The following essay is the poet and critic Maggie Nelson’s response to “Rachel Harrison Life Hack,” the first full-scale survey of Harrison’s work, which appeared at the Whitney Museum of American Art from October 25, 2019, to January 12, 2020.
Installation view of “Rachel Harrison Life Hack” (Whitney Museum of American Art, New York, October 25, 2019–January 12, 2020). From left to right: Dinner, 1991; I Like What’s Nice, ca. 1995; Leaktite Luck, 1995. Photo: Ron Amstutz.
Look, you’re going to be confronted with the remains of a dinner Rachel Harrison had twenty-eight years ago at Flamingo East in the East Village. (No, the restaurant isn’t there anymore.) First the dinner became leftovers in ziplock baggies and then it became leftovers spawning maggots in ziplock baggies and then, after complaints about flies, the baggies went into Ball jars. And here they are.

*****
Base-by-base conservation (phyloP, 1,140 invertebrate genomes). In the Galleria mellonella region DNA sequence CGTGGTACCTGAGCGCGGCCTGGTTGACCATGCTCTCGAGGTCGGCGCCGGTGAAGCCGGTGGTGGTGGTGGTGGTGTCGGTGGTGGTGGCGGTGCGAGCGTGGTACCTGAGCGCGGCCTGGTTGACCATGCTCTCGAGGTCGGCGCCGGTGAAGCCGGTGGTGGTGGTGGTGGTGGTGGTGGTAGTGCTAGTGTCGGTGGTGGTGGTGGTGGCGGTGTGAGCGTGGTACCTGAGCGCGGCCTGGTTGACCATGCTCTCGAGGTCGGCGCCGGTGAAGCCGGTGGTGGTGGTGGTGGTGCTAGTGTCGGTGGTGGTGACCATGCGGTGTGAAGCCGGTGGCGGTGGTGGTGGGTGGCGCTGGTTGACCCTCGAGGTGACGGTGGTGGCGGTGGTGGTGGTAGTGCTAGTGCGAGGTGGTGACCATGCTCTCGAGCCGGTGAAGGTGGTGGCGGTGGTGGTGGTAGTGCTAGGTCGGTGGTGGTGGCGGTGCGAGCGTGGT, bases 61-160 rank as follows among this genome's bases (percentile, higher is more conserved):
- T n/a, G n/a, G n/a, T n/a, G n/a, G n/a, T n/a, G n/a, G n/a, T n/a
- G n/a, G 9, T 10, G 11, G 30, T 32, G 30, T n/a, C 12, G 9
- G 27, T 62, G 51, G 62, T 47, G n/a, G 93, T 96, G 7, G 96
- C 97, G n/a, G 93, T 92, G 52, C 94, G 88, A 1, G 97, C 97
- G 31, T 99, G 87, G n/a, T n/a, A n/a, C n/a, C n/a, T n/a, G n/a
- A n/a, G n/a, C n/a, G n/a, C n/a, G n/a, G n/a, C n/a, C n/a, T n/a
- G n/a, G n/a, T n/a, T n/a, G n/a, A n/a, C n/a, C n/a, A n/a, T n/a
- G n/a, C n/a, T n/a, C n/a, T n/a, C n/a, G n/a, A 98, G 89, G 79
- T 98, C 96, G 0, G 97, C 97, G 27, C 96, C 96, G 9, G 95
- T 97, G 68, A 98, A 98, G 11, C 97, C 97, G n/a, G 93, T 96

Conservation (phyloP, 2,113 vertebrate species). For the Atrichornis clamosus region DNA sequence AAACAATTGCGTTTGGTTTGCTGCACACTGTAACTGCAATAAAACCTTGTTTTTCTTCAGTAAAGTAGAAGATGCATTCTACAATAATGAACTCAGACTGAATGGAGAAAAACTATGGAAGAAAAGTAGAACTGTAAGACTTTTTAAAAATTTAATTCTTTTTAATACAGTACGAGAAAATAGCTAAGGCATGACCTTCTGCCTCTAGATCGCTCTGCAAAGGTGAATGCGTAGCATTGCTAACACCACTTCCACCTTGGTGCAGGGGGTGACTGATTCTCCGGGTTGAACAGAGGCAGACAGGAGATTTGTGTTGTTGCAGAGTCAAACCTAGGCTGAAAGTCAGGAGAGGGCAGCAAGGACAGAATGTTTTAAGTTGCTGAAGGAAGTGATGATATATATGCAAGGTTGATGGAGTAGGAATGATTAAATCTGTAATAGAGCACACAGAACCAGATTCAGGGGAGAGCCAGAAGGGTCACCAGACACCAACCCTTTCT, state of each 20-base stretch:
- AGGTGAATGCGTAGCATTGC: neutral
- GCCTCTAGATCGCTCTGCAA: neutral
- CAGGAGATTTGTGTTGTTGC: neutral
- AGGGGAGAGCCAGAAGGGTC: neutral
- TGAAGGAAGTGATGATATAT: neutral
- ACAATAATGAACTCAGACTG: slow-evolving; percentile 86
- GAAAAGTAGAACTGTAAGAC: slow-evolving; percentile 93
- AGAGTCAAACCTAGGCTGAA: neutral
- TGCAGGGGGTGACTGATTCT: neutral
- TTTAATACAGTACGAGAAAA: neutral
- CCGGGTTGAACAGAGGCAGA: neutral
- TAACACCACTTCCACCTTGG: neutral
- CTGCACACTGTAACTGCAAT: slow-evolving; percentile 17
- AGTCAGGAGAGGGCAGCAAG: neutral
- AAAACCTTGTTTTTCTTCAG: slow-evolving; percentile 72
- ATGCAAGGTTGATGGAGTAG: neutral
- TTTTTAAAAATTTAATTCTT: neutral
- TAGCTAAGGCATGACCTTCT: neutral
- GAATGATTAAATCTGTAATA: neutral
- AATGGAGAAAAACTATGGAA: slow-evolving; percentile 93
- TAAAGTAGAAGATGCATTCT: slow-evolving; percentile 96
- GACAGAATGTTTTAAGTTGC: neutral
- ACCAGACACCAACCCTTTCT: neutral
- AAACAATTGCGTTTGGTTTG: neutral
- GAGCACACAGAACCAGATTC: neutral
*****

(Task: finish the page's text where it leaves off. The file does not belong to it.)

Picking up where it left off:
It’s pretty gross, without a doubt. You might be forgiven for feeling as though the crudeness were at your expense in some way, but I would encourage you to let go of this feeling. (The feeling that some kind of joke is being played, but with no clear object or vector, may recur; my advice is to float in this feeling, allow a degree of surrender to it.) For Dinner surely started, like all of Harrison’s work, as a gesture or experiment of interest to her, one whose reasons may have been inscrutable even to herself. Think about it: she bagged this food one night twenty-eight years ago, with no foreknowledge of this moment we now share together. It was, you might say, an intuition.
Harrison’s work doesn’t just rely on intuition. It showcases it, elevates it to a category of ontological fascination. Why, why, why? you might ask, in front of a Harrison sculpture; eventually your own questioning may turn into a kind of music—the music of thinking—playing alongside hers. Your thinking may or may not have content; it is unlikely to land upon answers. Indeed, Harrison’s sculptures are remarkable for their capacity to stir up the primal agitation at the root of cognition and analysis, the whir of thinking. Read More